3.4 Equation discretisation
Equation discretisation converts partial diﬀerential equations for continuous ﬁelds, e.g. pressure , into sets of linear equations for discrete ﬁelds.
The values of the principal ﬁelds, e.g. , are associated with cells. A ﬁeld is then represented by an array of values, , for cell indices . is the total number of cells.
Equation discretisation creates a linear equation for each cell. For cell 43 above, the equation might have the following form:
where and are coeﬃcients corresponding to cell indices , (diagonal coeﬃcient in bold). The set of linear equations for all cells can be written as a matrix equation of the form:

(3.1) 
The matrix equation can be represented as , where: are the matrix coeﬃcients; are the source coeﬃcients ; and, is the discretised pressure ﬁeld. It may also be illustrated as follows, where ‘’ indicates nonzero coeﬃcients.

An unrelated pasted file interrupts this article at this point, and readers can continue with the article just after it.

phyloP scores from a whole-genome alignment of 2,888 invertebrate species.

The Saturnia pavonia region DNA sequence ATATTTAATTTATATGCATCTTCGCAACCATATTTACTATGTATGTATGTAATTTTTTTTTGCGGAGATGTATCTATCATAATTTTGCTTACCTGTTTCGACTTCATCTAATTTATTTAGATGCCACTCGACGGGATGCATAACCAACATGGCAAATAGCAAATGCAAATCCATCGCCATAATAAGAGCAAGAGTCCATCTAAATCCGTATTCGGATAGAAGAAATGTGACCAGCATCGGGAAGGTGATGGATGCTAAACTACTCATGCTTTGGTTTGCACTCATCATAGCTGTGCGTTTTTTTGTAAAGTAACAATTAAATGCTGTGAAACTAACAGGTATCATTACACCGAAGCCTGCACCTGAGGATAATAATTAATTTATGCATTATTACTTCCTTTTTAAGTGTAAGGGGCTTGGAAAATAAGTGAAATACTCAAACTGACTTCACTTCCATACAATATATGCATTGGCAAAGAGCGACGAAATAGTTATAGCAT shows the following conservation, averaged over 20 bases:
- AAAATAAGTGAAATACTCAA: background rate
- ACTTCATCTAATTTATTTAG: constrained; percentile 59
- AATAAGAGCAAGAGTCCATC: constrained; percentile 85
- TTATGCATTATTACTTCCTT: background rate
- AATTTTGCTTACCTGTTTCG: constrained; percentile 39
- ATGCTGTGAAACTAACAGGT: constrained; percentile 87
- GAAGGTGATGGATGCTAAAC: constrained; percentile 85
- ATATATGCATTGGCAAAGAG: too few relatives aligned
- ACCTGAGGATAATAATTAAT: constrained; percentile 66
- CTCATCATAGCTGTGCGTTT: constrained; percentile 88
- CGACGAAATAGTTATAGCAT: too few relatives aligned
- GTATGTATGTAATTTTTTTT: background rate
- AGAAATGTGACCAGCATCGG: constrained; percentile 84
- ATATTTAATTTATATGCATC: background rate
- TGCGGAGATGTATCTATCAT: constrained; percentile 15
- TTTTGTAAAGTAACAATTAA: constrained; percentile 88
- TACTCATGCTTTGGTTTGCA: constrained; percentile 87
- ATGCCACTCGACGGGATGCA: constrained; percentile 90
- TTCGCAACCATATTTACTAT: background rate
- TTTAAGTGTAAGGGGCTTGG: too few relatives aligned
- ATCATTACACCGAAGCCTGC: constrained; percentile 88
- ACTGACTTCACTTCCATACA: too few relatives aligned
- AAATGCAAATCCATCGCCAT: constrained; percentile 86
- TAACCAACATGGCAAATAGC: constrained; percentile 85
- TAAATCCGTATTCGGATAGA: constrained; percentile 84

Segregated solution
A CFD simulation generally solves a set of physical equations, e.g. for mass, momentum and energy conservation. The ﬁnite volume method traditionally discretises each physical equation separately to form individual matrix equations for single solution variables, e.g. , , , rather than creating a single matrix equation that represents all the physical equations.
The segregated matrix equations are solved one variable at a time, e.g. solving for , and in separate steps. Where the solution variable is a vector or tensor, e.g. , it is decoupled into individual matrix equations for each component, e.g. , , .
The matrix equations are solved in an iterative sequence, in which the equation for one variable, e.g. , incorporates current values of other variables, e.g. , and , into the source vector, as shown below.